The second problem could not be as easily solved, and has, unfortunately, caused me to abandon SK keys.  My team uses Ansible extensively, and we always deploy our changes using our own SSH keys so we can audit who has performed the changes.  Due to the way that Ansible re-uses SSH connections, you only have to tap the Yubikey once when deploying a change to a single server.  However, when deploying a change to many servers (we have over 100 call servers around the world), you have to tap the Yubikey for every. single. server.  This turns a minor speed bump into an insurmountable road block.

This brought me to our second option, PIV keys.  I’d passed them up because setting them up is anything but simple, but most of the pain can be abstracted away, and the extra libraries are only required on the system that has the Yubikey connected. The downside is that PIV keys are stored directly on the Yubikey (as a certificate, if I understand correctly), which means I now need to set a PIN on the Yubikey (otherwise someone can just plug the Yubikey in their computer and use my SSH key) and run extra commands to load the key into my SSH agent every time I insert my Yubikey.  I’m also limited to storing a single SSH key on my Yubikey.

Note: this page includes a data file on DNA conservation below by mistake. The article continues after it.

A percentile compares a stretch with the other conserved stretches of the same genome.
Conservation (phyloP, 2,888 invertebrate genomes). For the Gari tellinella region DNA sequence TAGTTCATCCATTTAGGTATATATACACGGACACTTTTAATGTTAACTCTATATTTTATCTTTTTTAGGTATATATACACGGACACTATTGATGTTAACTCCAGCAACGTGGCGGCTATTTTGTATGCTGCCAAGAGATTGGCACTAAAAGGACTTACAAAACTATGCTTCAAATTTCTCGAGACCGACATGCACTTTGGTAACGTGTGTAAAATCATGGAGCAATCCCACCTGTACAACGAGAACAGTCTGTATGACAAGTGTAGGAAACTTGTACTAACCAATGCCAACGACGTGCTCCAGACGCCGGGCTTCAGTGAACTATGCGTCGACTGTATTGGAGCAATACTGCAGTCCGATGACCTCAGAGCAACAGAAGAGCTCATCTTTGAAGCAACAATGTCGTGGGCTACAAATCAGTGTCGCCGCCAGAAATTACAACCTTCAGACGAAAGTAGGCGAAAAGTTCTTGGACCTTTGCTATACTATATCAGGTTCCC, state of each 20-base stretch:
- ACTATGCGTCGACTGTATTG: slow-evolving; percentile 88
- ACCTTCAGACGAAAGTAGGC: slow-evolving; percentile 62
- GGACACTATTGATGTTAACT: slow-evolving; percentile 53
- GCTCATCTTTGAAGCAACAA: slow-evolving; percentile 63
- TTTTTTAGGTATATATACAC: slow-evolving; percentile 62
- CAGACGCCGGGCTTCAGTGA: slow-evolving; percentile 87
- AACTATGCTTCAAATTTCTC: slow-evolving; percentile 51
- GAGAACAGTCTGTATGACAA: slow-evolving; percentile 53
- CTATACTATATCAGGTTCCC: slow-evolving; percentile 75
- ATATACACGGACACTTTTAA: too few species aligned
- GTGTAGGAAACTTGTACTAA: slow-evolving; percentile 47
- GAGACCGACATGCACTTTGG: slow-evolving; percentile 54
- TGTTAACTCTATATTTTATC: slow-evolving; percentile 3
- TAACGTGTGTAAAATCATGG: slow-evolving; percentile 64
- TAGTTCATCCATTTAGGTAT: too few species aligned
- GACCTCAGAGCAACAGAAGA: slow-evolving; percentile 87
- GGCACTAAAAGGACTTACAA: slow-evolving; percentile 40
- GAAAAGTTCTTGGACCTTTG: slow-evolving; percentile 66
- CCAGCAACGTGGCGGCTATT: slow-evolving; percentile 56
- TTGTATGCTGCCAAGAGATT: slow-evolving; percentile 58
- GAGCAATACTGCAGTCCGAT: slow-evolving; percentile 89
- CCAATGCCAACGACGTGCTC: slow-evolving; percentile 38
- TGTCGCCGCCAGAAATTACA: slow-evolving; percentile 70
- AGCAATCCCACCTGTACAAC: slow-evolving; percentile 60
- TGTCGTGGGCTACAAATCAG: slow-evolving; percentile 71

PIV keys are more difficult to setup and maintain than OpenSSH SK keys, but they have one major advantage - Yubikey supports a touch “cache” with PIV authentication.  This means that any SSH connections made within fifteen seconds of a Yubikey touch will be allowed to connect without requiring a second touch.  After configuring Ansible to perform up to 200 simultaneous connections, this reduces a full deployment from 100+ touches to 3, all within the first minute of the deployment.